KC’s top doc: ‘Good chance’ of baseball in August

Posted at 1:15 PM, Jul 08, 2020
and last updated 2020-07-08 14:15:56-04

KANSAS CITY, Mo. — As sports leagues navigate returning to play this summer and fall, Kansas City, Missouri’s top doctor is optimistic fans will get a taste of the action.

Kansas City, Missouri, Health Department Director Dr. Rex Archer said Wednesday he’s been in communication with the Kansas City Royals about their plans for games.

The team has already returned to workouts at Kauffman Stadium, and despite a handful of players testing positive for COVID-19, Archer believes the team has resources that allow them approach the games in the safest way possible.

According to the Royals schedule released Monday, the team will resume play on July 24 in Cleveland. The team won’t play its first home game until July 31 against the Chicago White Sox.

“I think Major League Baseball has a good chance of being able to start up in August,” Archer said. “There’s a lot of discussions that we’ve been working on and planning this for several months, and we’re hoping that maybe sometime there will be an announcement.”

Archer’s comments come the same day the Kansas City Chiefs announced a plan to accommodate fans in a reduced seating capacity at Arrowhead Stadium. The Chiefs said they are also working with local health officials to determine guidelines for fans attending games.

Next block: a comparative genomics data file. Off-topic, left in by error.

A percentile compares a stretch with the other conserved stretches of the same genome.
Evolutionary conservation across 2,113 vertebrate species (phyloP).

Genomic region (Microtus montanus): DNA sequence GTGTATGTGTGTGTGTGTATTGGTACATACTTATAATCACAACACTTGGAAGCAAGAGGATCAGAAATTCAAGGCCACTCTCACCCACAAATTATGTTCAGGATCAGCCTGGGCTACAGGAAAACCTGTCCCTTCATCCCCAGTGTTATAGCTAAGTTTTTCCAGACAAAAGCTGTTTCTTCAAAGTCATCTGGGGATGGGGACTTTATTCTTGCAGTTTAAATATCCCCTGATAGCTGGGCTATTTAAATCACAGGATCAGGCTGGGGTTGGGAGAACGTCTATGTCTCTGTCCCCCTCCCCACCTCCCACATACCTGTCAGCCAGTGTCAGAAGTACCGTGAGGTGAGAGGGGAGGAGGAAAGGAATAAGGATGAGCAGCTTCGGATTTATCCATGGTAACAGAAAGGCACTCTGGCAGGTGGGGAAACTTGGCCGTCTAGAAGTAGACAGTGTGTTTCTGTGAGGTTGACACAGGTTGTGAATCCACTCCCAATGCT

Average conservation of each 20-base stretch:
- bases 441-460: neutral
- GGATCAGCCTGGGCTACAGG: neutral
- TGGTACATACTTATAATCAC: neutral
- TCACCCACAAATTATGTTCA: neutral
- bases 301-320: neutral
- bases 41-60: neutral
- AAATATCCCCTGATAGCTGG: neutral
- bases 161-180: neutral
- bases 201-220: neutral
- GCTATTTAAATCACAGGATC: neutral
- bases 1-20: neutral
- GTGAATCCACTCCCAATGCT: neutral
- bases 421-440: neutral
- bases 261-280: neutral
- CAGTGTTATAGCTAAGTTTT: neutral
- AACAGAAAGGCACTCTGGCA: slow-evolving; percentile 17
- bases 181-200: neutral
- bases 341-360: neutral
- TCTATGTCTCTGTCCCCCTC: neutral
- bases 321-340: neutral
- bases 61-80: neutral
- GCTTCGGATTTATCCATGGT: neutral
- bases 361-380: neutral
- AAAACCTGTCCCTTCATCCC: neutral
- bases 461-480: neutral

The Chiefs are set to open the regular season on Sept. 9, hosting the Houston Texans.

Earlier this month, the Royals said they remained hopeful fans could return to Kauffman Stadium in some fashion at some point in the season, though details were still being worked out.

While Archer remains optimistic about the prospect of some professional sports, his main concern is youth sports.

“We’ve got a problem across the state right now where we’re seeing outbreaks in a number of youth activities and youth sports,” Archer said. “Where we used to have very few cases of COVID-19 in folks under 20, we’re now seeing them in the 10-19 age group.”

One of Archer’s concerns is that while professional leagues have additional resources to help with testing and contact tracing, those resources aren’t as available in youth sports.

“Youth sports right now is a concern and they don’t have the sources to be testing every kid every day,” he said.